Marginalised communities, under the banner of the National Confederation of Dalit Organisations (NACDOR), have called for redesigning of the national nutrition policy on the basis of a life cycle approach aimed at communities that face acute nutritional deficiencies.
In a declaration adopted here at a four-day Dalit convention on Tuesday, NACDOR also sought immediate passage of the Right to Food Bill with universal provision for 40 kg of grains per family, per month on subsidised rates and an additional 20 per cent allocation to Scheduled Caste and Scheduled Tribe families.
“The nutritional well-being of all SC/ST and other vulnerable communities is a pre-condition for the development of societies and should be a key objective of progress in human development,” it said.
Among other demands, NACDOR said food coupons should be provided to the homeless, jobless and destitute, irrigation facilities must be improved, other farm inputs must be made available to SC/ST small and marginal farmers, and a national nutrition authority must be set up to eliminate malnutrition and under-nutrition with representatives for the sections suffering the most.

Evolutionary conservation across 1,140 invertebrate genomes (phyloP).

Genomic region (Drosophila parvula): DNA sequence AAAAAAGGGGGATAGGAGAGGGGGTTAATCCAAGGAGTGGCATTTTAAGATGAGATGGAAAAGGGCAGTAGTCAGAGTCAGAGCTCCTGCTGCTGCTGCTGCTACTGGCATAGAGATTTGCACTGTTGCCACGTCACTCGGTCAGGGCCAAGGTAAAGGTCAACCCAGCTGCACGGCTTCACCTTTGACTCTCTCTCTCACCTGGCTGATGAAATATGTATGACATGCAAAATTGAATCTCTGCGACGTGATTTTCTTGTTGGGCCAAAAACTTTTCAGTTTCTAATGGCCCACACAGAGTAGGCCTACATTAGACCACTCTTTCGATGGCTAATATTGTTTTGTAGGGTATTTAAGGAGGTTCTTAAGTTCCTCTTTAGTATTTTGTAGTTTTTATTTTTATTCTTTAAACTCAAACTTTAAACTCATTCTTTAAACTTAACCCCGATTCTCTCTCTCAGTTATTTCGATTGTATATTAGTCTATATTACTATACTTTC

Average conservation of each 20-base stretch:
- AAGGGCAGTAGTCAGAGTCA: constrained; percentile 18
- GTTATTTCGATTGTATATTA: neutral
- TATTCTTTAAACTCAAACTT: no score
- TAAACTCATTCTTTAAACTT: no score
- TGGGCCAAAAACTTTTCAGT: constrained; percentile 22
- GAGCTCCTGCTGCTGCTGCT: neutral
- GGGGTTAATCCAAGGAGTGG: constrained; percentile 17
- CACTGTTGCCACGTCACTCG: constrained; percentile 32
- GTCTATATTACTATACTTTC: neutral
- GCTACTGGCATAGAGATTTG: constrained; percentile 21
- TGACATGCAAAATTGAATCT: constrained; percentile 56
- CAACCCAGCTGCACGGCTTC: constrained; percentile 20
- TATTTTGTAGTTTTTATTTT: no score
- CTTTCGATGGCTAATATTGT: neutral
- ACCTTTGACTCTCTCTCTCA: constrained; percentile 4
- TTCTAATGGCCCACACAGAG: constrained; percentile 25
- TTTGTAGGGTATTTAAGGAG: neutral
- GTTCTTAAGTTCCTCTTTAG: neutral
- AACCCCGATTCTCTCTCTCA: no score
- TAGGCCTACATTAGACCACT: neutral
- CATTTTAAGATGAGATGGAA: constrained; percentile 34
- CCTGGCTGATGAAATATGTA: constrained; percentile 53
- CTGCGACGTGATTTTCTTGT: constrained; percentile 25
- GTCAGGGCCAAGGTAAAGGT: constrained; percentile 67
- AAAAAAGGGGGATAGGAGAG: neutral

Resolving to work in co-operation with the Government and other agencies, NACDOR said a grassroots nutrition activists should be appointed from the marginalised communities for implementing the flagship schemes.
To eliminate untouchability, it proposed that all cooking staff for the mid-day meal scheme be appointed from among the SC/ST community.
According to a study by social scientist, Sukhdeo Thorat, and researcher Joel Lee, “caste discrimination afflicts more than one out of three PDS shops and more than one out of three Government schools serving mid-day meals (national averages of 35.5 per cent and 37 per cent, respectively).”
The study found that this is a nationwide problem — from 24 per cent in Andhra Pradesh to 52 per cent in Rajasthan, to a vast majority in Uttar Pradesh and Bihar.